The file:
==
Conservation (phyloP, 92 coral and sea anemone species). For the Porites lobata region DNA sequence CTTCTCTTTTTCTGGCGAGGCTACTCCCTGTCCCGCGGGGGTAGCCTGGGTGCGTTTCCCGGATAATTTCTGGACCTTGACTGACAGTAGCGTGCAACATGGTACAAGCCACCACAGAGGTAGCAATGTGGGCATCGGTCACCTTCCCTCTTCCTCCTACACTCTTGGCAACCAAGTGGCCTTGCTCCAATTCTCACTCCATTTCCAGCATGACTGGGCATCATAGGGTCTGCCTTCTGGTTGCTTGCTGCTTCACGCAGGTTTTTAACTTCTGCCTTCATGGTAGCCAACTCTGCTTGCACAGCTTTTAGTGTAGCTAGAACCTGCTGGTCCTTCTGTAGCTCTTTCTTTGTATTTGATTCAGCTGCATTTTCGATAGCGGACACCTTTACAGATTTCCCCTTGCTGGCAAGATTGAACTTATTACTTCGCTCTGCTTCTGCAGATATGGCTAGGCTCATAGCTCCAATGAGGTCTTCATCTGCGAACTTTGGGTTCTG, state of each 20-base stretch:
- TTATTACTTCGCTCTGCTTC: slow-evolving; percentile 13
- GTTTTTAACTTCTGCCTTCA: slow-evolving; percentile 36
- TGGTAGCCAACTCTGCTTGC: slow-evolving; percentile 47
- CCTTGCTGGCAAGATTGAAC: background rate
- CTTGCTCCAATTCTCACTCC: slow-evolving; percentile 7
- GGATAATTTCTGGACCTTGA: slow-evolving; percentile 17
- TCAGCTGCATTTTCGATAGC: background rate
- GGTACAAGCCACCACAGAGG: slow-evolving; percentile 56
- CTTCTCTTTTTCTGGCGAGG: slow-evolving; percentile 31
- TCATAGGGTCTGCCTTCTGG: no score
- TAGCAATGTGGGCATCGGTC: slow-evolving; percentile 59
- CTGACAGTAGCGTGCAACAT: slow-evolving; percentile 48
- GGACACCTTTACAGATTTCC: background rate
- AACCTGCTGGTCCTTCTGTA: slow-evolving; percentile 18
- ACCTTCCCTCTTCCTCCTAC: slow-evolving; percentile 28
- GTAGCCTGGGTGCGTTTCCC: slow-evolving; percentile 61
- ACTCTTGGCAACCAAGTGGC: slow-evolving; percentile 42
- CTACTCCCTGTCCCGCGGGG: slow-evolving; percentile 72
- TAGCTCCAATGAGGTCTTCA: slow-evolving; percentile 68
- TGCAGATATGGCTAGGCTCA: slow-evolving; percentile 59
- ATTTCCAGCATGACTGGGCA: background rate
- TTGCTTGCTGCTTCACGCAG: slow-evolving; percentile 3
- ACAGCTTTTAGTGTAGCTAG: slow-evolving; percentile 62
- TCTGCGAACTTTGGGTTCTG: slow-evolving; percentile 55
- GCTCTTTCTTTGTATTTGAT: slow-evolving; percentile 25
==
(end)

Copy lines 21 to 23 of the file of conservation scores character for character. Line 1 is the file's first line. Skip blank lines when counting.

- TGCAGATATGGCTAGGCTCA: slow-evolving; percentile 59
- ATTTCCAGCATGACTGGGCA: background rate
- TTGCTTGCTGCTTCACGCAG: slow-evolving; percentile 3